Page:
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No more deadlines for military to retake Marawi

APCs arrive at a military camp in Iligan city to reinforce government troops who are battling Muslim militants who laid siege in Marawi City. AP/Bullit Marquez, file

No more deadlines for military to retake Marawi

Alexis Romero (Philstar.com) - June 14, 2017 - 12:20pm
MANILA, Philippines —  After failing to meet its deadlines to retake Marawi City, the military will no longer set timetables for the operations against the Islamic State-linked Maute terrorists.
 
Armed Forces spokesman Brig. Gen. Restituto Padilla admitted that clearing the city of Maute militants may take some time because security forces are avoiding civilian casualties.
 
“We will not set deadlines. We will ensure that we are able to clear it of any armed element that still exists and it may take some time,” Padilla said in a press briefing in Malacañang on Wednesday.
 
“The operations we are doing, as I mentioned earlier, is not as easy as the ones we are doing in jungles. So it will entail a bit of time before we clear every house of any armed element. So we beg for some patience but we are getting there,” he added.
 
The government has repeatedly failed to meet its self-imposed targets on the Marawi crisis, which started after terrorists raided the city last May 23.
 
Security forces originally sought to finish the operations against the Maute militants last June 2 but stiff resistance and the presence of trapped civilians prevented them from doing so. On June 4, President Duterte said the crisis may be finished in “about three days” but the fighting persisted.
 
Last week, the military said it would seek to liberate the strife-torn city on June 12, the 119th anniversary of Philippine independence but the goal was not met.
 
“The military activities that are conducted in open terrains like jungles are a different story when it is compared to urban terrain. In an urban terrain where civilians are still currently trapped and may possibly be used as human shields or may be hit by crossfire, troops have to be very careful,” Padilla said.
 
“Our rules of engagement are very different in urban terrain. We have to be very careful, we have to very judicious, we have to be very deliberate so as to avoid hitting innocent lives. And this is where the slow process of liberating Marawi is currently happening,” he added.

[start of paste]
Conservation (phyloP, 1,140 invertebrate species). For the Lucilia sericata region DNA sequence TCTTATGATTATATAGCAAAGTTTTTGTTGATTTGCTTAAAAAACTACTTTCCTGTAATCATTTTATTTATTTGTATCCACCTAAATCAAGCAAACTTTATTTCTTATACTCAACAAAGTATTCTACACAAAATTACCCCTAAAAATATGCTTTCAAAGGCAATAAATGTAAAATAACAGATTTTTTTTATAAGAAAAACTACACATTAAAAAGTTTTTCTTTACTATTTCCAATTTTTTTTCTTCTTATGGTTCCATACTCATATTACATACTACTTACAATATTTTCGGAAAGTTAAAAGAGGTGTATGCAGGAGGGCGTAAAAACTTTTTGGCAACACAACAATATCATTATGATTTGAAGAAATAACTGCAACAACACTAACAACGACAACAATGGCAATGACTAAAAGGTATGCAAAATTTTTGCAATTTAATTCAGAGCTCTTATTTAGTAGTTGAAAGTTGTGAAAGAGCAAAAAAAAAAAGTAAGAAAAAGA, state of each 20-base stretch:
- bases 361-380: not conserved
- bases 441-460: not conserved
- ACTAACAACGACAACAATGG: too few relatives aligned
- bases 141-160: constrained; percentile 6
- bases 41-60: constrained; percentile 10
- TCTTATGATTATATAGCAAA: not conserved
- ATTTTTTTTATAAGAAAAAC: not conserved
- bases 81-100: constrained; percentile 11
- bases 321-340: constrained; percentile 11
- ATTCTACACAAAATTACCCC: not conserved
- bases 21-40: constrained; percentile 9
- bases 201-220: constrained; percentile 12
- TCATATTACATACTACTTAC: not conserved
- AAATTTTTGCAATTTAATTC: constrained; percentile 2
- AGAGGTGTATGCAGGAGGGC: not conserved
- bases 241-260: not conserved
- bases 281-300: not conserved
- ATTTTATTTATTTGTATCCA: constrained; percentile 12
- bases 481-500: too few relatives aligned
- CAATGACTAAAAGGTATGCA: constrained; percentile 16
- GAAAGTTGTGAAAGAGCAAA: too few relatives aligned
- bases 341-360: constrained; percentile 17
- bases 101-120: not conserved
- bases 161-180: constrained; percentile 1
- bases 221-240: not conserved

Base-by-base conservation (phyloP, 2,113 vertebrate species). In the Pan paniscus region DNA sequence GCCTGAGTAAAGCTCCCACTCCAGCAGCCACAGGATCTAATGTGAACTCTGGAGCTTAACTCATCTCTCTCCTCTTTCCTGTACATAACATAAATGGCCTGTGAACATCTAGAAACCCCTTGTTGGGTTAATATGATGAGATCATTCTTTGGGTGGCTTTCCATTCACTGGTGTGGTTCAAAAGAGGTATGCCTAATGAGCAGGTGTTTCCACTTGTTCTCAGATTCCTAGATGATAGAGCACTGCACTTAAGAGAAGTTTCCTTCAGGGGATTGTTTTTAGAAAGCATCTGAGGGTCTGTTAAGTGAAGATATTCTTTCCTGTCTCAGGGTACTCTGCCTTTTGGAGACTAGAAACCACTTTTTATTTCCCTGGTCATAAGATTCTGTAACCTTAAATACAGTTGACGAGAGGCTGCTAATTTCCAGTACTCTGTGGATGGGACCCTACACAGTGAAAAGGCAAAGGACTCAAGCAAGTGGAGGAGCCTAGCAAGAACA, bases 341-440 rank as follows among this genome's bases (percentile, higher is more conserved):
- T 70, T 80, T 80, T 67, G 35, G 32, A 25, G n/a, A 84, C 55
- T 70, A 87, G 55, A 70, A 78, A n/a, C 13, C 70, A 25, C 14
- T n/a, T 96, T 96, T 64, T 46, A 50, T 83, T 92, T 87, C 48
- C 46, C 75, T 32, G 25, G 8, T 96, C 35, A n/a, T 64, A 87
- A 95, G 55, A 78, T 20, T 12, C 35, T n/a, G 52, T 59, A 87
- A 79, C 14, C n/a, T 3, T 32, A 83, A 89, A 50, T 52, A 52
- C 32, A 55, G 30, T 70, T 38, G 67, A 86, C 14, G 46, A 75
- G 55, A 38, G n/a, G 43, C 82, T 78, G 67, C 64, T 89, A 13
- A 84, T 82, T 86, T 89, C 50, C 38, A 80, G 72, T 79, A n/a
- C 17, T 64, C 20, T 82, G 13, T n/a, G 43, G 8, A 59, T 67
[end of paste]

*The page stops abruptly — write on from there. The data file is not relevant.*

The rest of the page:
The military also issued contradicting statistics about its operations in Marawi City.

'Fog of war'

Security officials claimed last May 31 that the Maute group was just controlling three of the 96 barangays or about ten percent of Marawi. But on Tuesday, the military said the militants are holding on to four barangays or about 20 percent of the city.
 
Padilla attributed the contradicting data to the “fog of war” and the volatile situation on the ground.
 
“The initial reports came from our ground commanders. Now, you know, there's this thing called fog of war when everything is all breaking loose and then everything is very fluid, the reporting system may not be very accurate as exactly as we would want,” the military spokesman said.
 
“So now that we have lulls in the fighting, and we can more or less cross-check our data, there is a decision now to be more specific that the use of barangays would be better,” he added.

Why make a fuss?

Also on Wednesday, the military said there is no need to make an issue out of the United States’ assistance to Philippine troops in Marawi City.
 
“I do not understand why we are hyping the issue about Americans helping. If you will recall, we used to talk about their presence in Zamboanga. Have we not explained that they were providing technical assistance because we are facing threats posed by the Abu Sayyaf?” Padilla said.
 
“The point here is we do not have the capability yet. Now, we are in the process of attaining such capability,” he added.
 
Padilla said it was easier to tap the assistance of the American forces because the Philippines and the US already have a mechanism for defense cooperation.
 
“We are open to assistance from other countries but it will take time. It will take time to organize and transfer their equipment here. But the Americans are already here and they can easily transfer their equipment. They just transferred their equipment from Zamboanga to Marawi to help,” he said.
 
“So we have already a ready set of capabilities we can request for and that’s what we did because the ground commanders already needed it even before the request was made,” he added.
 
 
Padilla could not say how many American soldiers are now in Marawi but claimed that there are only a few of them in the city.
 
He said the US troops provided technical assistance, information that enhanced the Philippine troops’ situational awareness.
 
National democratic organizations like Bagong Alyansang Makabayan have criticized US assistance in Marawi, saying this contradicts the Duterte administration's declared independent foreign policy.

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